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Programming Toys

A Turing Machine Built With Lego, And a Place To Put It 74

New submitter Otis_INF writes "To honor Alan Turing, two researchers at the CWI built a simple LEGO Turing Machine, to show everyone how simple a computer actually is. Primary goals were to make every operation as visible as possible and to make it using just a single LEGO MINDSTORMS NXT set." And if a simple Turing machine gets old, Reader miller60 adds a link to this Lego data center "that recreates all the major features of an IT facility, assembled from 5,772 pieces, 28 figures, and 1 meter of fiber optic cable. The builder, Tanaka, has uploaded details to the Lego Digital Designer Gallery so others can build and adapt their own."
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A Turing Machine Built With Lego, And a Place To Put It

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  • by vlm ( 69642 ) on Tuesday June 19, 2012 @01:17PM (#40372333)

    As has been (kinda harshly) hashed out on hackernews, this is really a turing machine emulated on a NXT using lego as a physical memory display. This is still cool, but its not "turing machine built out of lego" except by the extreme interpretation that a NXT computer is sold by the lego corporation.

    There have been some genuine mechanical turing machines built with varying level of success.

    Its pretty easy to make an electromechanical relay based turing machine if for no reason other than price (well, price compared to when I was a kid, its still gonna be a chunk of change)

    When I was a teenage kid a simple DPDT 12 volt relay at radio shack cost me something like two HOURS of labor income, and now as a "highly" paid jack(-ass) of all computational trades I can buy a simple DPDT from Mouser for something like two MINUTES of labor income. I've got a bitslice ALU design (admittedly not a turing machine) down to about 22 relays per bit. Latching relays are about 50% more money than non-latching. Also QPDT relays are "cheap" and commercially available.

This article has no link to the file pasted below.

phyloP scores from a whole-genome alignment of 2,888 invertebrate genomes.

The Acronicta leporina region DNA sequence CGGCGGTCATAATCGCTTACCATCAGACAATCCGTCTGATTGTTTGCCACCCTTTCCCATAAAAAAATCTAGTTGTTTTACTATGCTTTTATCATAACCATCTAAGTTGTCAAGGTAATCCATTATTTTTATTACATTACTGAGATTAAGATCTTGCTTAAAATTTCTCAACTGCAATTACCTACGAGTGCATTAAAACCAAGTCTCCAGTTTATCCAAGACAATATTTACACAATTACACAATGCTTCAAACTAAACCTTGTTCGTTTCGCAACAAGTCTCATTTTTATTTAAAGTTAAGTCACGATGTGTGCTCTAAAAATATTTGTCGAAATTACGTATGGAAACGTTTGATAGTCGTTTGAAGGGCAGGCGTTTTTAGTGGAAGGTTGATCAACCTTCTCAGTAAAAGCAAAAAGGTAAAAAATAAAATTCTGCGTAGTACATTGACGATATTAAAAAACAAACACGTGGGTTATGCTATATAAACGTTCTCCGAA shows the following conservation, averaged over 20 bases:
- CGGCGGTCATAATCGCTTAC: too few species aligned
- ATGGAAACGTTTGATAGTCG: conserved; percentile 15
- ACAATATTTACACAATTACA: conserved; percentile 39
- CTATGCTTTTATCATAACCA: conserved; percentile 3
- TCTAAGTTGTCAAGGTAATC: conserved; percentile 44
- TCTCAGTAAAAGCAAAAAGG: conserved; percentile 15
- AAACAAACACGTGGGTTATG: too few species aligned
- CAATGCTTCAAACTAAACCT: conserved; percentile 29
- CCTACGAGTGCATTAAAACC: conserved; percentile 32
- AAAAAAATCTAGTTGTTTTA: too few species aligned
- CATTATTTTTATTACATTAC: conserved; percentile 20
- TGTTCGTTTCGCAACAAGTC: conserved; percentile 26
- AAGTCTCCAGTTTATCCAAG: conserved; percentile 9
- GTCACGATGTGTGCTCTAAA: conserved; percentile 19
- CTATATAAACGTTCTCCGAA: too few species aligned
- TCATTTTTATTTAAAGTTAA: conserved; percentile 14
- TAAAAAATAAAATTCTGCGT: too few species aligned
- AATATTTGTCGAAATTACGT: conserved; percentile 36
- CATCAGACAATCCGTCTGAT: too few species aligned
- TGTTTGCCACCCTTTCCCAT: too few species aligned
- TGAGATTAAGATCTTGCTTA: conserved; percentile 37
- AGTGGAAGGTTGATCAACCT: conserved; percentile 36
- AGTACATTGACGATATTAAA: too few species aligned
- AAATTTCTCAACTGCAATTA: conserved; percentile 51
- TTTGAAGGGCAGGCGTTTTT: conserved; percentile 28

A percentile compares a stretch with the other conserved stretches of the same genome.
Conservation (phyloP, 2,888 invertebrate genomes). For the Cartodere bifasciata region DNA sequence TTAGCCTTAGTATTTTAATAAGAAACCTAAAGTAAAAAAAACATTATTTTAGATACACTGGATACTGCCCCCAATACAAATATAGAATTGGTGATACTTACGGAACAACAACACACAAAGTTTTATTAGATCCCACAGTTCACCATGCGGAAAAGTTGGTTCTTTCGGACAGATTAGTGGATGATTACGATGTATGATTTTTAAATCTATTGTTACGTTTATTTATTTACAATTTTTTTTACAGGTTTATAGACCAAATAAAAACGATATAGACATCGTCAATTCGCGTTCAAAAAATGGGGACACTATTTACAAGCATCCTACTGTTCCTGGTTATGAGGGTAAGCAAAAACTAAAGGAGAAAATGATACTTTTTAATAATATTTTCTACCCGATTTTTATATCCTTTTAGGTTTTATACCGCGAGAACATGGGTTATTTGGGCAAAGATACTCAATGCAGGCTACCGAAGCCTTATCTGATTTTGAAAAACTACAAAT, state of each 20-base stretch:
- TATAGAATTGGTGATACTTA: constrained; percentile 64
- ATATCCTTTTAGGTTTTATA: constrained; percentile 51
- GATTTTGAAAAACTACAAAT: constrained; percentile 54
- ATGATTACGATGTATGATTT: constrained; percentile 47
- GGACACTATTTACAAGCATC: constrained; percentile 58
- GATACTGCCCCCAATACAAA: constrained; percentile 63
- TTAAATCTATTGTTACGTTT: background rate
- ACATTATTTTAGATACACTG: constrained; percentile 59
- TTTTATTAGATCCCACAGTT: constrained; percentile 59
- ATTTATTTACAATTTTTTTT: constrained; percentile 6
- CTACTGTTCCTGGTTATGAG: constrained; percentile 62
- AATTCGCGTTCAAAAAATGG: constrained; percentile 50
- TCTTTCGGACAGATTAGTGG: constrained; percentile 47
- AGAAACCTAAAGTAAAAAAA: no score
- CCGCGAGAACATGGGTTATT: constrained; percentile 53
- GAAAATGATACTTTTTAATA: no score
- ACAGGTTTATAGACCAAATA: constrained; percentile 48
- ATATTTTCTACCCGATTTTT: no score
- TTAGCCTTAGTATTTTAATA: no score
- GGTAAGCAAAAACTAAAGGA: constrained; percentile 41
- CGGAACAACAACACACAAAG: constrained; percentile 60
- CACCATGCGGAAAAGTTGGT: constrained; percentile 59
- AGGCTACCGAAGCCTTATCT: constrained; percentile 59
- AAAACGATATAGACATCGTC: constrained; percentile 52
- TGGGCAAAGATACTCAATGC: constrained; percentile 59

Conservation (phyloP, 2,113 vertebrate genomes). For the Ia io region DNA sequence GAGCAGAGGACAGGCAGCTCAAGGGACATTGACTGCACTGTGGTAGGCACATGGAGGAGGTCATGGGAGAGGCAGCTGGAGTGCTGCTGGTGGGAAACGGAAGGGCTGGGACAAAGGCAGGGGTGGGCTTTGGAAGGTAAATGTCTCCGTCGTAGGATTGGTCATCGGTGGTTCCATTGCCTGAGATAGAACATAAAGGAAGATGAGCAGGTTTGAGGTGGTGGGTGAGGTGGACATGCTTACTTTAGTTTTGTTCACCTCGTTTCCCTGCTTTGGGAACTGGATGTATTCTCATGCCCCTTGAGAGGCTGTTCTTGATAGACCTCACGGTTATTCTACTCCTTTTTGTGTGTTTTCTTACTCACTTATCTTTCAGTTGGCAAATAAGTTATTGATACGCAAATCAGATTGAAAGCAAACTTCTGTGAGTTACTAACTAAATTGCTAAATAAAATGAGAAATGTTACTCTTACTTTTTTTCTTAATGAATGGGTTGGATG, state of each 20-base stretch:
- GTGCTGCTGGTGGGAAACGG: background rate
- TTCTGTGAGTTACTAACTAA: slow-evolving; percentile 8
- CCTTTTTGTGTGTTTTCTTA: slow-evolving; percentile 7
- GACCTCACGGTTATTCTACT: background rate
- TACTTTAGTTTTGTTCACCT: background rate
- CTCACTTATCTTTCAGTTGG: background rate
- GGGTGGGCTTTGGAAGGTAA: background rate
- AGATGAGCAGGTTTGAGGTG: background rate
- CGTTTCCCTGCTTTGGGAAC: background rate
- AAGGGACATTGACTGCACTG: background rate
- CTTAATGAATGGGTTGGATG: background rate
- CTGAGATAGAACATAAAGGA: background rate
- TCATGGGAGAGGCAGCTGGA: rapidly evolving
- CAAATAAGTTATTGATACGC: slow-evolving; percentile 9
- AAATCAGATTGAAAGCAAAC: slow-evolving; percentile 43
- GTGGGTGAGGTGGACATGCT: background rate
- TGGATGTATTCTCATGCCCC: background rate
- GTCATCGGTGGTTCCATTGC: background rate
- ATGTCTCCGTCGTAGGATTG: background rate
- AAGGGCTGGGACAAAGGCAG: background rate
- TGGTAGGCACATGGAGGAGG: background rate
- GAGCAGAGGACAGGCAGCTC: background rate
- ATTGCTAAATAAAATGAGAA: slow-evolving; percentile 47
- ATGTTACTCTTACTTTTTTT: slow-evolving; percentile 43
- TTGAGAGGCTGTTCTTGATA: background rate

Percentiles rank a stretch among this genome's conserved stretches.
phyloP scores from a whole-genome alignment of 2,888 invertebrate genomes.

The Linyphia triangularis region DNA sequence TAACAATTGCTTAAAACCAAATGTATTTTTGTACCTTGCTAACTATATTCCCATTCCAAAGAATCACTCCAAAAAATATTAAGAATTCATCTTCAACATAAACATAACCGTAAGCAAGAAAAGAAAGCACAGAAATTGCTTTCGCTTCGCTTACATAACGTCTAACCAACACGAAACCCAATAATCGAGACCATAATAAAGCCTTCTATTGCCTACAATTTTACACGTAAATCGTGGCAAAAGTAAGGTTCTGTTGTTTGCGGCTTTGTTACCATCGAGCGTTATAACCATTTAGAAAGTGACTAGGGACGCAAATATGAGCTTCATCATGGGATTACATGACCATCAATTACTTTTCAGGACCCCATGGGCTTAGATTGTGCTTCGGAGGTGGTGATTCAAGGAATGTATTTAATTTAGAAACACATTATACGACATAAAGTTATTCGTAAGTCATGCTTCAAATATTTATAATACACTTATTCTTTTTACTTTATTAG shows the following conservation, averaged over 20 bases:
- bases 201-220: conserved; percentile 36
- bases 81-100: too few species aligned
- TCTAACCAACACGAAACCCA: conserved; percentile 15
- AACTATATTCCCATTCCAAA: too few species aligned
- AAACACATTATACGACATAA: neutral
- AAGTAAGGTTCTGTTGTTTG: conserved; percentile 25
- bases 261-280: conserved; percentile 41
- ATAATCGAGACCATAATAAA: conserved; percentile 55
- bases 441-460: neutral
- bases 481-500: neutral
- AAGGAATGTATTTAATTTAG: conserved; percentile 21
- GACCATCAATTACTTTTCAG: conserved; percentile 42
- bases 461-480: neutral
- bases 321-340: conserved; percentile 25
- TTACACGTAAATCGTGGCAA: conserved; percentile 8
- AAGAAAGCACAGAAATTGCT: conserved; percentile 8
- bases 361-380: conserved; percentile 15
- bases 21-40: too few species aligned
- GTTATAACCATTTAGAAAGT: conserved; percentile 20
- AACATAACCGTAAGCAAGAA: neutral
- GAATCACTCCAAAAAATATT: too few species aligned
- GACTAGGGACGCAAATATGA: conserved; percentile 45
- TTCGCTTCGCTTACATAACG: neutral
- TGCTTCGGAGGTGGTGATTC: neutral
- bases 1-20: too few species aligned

large PCBs are expensive. Yet sockets and hand wiring is not cheap either (although it looks cool)

    I'm stuck on (electro-)mechanical memory storage devices. There was a single bit core memory design from a 1970s electronics magazine that used simple steel washers as cores, terrible magnetic properties but cheaply and widely available. However I don't want an electronic design. Latching relays are cheap enough for registers and ... surprisingly enough ... latches ... but they're a bit expensive for main memory. For example an Altair size of memory made of latching relays would cost me about 256 bytes * 8 bits * 3 bucks per latching relay equals $6.1K just for storage not to mention decode logic. Until I can figure out a way to get below $1/bit purely electromechanically I think I'm stuck.

    The history of computation, since the 1940s (before even my time) has always been "computation is cheap, memory is expensive"

  • by gl4ss ( 559668 ) on Tuesday June 19, 2012 @02:23PM (#40373259) Homepage Journal

    Look, I may be an annoying aspie too here, but the project isn't cool because it uses a fucking computer to simulate a computer.

    "Therefore, to avoid limiting the instruction size and to protect the running program, we chose to write the instructions to a file on the NXT brick and uses the simplest interpreter to run these instructions."

    so the point is just to be a pointless cool looking device. it's not implemented in lego.

Don't tell me how hard you work. Tell me how much you get done. -- James J. Ling